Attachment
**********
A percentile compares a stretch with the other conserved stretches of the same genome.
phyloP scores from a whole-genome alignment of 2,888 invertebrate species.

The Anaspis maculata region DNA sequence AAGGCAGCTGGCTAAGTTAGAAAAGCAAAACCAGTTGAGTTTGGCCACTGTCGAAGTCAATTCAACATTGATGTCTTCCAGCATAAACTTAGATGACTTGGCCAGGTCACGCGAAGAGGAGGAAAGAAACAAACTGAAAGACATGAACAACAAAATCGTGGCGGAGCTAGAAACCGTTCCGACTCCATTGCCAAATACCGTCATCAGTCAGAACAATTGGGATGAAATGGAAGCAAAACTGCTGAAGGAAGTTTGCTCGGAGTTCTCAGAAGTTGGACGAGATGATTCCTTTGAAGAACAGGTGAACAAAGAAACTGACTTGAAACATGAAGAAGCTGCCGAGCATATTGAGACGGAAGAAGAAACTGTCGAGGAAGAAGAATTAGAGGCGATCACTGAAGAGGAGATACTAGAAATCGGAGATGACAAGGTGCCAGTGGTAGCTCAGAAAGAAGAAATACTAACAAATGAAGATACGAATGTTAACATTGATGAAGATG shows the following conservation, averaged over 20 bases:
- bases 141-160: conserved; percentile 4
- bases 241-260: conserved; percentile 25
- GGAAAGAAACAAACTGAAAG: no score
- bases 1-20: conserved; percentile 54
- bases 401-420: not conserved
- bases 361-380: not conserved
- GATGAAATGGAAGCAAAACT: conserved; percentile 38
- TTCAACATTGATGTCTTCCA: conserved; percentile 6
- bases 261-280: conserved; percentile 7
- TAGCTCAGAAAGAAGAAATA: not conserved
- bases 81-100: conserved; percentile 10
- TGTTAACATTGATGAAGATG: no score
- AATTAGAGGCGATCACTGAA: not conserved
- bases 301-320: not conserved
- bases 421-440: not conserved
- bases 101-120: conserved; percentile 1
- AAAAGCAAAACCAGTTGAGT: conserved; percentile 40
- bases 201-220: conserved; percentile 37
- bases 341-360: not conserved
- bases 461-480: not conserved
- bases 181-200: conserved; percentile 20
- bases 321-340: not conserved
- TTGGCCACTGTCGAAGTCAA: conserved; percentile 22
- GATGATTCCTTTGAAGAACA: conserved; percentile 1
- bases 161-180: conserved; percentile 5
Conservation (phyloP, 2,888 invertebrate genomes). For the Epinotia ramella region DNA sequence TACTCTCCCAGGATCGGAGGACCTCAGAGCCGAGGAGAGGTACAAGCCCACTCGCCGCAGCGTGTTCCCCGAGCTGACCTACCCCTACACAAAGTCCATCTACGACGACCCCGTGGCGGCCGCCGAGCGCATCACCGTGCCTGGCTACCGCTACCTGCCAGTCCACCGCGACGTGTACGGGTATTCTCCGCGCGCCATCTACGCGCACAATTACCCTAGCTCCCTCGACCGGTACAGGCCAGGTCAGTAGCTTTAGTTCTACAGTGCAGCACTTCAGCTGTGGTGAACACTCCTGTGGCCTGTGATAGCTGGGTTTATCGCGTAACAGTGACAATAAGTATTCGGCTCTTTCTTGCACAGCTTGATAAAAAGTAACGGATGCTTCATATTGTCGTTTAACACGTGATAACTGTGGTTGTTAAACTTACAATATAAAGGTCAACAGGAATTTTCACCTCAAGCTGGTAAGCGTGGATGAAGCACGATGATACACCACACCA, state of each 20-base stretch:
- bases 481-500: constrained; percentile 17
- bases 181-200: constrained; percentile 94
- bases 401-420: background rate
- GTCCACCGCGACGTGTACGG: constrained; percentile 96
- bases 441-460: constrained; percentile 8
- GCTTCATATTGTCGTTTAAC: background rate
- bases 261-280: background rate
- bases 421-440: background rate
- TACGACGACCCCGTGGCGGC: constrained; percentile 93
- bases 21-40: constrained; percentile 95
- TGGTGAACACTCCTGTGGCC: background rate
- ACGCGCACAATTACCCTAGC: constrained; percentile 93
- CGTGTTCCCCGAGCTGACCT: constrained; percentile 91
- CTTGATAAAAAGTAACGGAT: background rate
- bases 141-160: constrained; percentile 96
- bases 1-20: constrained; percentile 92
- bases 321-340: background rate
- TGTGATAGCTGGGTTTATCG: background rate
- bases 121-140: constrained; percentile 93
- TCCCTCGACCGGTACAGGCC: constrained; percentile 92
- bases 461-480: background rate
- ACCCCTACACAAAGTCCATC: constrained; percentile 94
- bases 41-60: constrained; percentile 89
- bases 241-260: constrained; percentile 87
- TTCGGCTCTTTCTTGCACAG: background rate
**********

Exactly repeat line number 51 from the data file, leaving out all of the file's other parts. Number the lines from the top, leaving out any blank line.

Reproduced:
- ACCCCTACACAAAGTCCATC: constrained; percentile 94